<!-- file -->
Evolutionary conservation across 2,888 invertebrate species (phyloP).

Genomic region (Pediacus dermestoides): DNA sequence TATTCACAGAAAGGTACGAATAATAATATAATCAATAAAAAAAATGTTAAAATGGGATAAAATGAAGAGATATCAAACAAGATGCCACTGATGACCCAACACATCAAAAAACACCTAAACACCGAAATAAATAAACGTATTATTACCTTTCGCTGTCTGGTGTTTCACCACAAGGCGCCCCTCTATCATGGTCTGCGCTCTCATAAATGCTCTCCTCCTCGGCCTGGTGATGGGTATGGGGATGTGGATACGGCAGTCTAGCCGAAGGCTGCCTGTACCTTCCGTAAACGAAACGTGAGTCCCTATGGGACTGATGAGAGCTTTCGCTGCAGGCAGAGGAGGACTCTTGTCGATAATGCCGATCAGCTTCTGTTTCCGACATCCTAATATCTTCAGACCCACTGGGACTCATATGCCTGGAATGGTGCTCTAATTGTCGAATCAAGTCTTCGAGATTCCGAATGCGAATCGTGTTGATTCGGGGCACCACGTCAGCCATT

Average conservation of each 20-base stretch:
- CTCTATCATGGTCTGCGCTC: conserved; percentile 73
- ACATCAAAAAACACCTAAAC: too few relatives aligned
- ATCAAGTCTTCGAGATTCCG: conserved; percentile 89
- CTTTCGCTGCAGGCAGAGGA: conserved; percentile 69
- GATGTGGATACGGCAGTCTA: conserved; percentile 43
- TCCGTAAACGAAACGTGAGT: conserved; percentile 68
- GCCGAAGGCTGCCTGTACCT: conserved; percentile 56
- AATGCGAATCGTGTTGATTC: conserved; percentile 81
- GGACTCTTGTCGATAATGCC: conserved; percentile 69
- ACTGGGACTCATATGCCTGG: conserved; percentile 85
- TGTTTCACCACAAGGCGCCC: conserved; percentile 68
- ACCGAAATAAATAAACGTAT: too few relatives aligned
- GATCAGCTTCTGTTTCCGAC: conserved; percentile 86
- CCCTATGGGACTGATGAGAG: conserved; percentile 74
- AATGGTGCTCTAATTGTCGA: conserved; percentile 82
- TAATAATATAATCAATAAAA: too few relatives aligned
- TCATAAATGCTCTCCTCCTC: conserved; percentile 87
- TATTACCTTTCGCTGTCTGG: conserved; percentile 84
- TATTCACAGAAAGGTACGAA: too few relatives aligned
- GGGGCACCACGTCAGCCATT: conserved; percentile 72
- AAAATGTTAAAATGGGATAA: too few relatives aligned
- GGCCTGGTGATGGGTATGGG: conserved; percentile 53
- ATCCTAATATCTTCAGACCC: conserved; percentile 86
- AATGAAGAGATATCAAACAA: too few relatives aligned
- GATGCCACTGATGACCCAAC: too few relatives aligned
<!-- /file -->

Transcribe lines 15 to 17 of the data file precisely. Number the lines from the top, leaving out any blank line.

- ACCGAAATAAATAAACGTAT: too few relatives aligned
- GATCAGCTTCTGTTTCCGAC: conserved; percentile 86
- CCCTATGGGACTGATGAGAG: conserved; percentile 74